Tuesday, February 9, 2016

Rep. Erik Fresen & Company: Three strikes, you're out.

Florida continues to dump a grossly disproportionate amount of capital funding into charters; 50% last year, and possibly an even greater amount this year.  This despite the fact that public schools greatly outnumber charters--about 6:1.  So if there were any ethics/honesty/logic in the funding, you'd think charters would get about 14%, maybe a bit more to try to increase their numbers.

I'd actually be fine with charters except for a few things:

1.  Here in Florida, according to the last full (2013; the 2015 focused on just urban areas) CREDO study, Florida's charters do WORSE than our public schools:

...Florida charter-school students lose the equivalent of seven days of reading instructional time, compared to students in public schools.

They tie for math.  They're delivering an inferior product, so they market it as "choice*."  Strike one.

2.  Fresen in particular claims he's fighting to protect our tax dollars.  This is hard to swallow given that he is ignoring the massive waste and fraud of charters, nationwide.  Florida is no exception.  I'd rather pay a little over budget than flat-out throw the money away.  An inferior product that's wasting money?  Strike two.  Also, can you say #RINO ?

3.  One of the lead proponents of this push for charters, Rep Erik Fresen, (R-Disturbing) is also the education budget committee Chairman.  This is pretty amazing because Fresen's sister is the wife of the CEO of Academica, a charter firm. Fresen himself worked for them for a while as a lobbyist and now works for Civica, an architecture firm that has, among other things, built some schools for Academica.  As for an explanation for how this is possible, I have only one:  Because Florida.  Strike three.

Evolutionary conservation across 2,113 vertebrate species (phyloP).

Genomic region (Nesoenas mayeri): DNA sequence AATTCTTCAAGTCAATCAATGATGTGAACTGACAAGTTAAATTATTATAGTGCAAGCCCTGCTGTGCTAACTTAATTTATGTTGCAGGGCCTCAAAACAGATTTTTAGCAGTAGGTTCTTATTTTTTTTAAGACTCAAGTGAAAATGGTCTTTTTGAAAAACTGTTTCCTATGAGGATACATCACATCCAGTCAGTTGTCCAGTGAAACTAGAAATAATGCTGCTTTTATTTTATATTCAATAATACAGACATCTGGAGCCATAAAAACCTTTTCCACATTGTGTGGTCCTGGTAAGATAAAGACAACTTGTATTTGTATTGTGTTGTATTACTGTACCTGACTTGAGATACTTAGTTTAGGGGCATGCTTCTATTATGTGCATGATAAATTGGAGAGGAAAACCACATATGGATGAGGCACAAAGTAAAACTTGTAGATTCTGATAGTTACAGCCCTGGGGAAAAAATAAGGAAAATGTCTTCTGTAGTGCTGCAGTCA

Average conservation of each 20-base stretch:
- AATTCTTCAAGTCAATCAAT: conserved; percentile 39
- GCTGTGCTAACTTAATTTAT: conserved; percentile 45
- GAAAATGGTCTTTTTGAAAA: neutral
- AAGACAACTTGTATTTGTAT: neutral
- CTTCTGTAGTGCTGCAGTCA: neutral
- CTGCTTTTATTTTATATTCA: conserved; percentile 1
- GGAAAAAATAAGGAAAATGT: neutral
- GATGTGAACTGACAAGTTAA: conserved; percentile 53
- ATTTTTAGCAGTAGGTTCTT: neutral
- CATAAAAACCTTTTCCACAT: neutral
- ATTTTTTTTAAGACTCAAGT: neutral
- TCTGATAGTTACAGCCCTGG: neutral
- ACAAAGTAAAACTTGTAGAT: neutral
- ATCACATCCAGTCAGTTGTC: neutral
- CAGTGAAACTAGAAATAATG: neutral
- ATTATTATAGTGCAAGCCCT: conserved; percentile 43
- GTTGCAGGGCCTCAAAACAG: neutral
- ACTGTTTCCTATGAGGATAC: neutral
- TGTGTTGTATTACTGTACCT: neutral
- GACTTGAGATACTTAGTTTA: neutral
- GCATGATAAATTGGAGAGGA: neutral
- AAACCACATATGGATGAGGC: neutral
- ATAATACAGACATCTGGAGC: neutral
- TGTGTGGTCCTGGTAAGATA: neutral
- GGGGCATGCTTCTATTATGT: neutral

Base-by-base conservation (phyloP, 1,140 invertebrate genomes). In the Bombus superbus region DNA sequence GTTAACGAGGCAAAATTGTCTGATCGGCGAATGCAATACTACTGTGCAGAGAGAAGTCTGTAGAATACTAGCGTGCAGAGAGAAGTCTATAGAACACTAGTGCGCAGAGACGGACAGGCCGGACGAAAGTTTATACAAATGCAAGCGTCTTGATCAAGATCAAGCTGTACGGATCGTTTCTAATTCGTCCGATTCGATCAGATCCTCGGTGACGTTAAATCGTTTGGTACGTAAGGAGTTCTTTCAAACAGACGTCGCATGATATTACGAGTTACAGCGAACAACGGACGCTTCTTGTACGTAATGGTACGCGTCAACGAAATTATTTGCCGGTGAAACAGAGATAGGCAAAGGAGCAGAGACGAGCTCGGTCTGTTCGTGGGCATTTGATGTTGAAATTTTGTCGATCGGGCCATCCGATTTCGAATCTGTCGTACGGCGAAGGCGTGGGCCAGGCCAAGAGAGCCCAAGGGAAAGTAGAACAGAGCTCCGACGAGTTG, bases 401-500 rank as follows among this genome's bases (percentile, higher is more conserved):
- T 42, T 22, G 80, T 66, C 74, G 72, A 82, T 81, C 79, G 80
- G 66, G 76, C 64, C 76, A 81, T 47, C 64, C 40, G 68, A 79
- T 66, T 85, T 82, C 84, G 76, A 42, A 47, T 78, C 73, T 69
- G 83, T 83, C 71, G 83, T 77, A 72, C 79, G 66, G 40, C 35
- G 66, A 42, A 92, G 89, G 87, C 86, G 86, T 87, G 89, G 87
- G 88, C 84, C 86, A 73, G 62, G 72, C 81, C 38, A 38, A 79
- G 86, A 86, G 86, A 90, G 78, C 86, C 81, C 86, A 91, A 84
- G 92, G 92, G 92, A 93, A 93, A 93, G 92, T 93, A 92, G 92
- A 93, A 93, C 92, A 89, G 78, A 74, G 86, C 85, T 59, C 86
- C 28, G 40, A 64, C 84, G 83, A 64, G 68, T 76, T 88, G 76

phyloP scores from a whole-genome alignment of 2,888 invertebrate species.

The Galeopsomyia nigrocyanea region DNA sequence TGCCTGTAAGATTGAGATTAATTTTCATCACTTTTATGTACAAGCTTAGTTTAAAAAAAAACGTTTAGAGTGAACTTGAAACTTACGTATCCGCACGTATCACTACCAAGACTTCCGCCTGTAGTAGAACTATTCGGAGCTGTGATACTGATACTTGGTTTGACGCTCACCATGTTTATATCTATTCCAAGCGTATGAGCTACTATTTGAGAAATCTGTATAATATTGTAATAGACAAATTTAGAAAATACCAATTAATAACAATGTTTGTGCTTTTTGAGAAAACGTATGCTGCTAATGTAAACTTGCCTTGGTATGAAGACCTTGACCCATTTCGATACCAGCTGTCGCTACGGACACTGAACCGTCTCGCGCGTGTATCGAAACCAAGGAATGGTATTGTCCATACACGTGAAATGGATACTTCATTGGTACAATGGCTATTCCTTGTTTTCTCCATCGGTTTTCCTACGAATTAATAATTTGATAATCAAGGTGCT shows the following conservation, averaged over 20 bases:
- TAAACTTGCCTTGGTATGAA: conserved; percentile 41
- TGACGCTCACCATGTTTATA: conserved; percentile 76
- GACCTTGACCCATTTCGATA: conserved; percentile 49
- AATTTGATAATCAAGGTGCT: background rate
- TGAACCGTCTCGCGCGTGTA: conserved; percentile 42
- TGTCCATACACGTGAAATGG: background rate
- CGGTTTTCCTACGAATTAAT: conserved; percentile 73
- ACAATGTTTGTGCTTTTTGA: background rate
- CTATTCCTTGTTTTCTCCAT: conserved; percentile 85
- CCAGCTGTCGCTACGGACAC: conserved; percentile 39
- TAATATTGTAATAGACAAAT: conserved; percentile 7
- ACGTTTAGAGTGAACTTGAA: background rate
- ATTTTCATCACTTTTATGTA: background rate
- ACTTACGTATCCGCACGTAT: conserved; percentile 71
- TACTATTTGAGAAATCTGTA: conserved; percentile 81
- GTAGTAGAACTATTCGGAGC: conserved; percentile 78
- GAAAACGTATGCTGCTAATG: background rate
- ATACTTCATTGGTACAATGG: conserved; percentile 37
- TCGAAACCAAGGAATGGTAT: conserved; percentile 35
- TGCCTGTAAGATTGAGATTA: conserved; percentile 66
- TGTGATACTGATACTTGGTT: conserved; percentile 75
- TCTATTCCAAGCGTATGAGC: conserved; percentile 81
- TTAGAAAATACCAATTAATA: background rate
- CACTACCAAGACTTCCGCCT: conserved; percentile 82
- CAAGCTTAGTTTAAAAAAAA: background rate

Charters were supposed to be "innovation centers" for education but instead seem to mainly be innovating ways to launder tax dollars into private hands.  From my perspective the conclusion was reached first--we need charters.  It was probably mostly an ideological decision--reality be damned.  Now Fresen et al are looking to justify their decision after the fact (ex post facto if you wanna sound erudite), the reason of the week being over-budget construction projects.  Besides, who cares if the kids' education suffers when you can pass along some of those sweet, sweet tax dollars to your friends and family?

*  Speaking of choice, did you hear that participating in the country's fifth-largest voucher program  generates far worse results than going to a public school?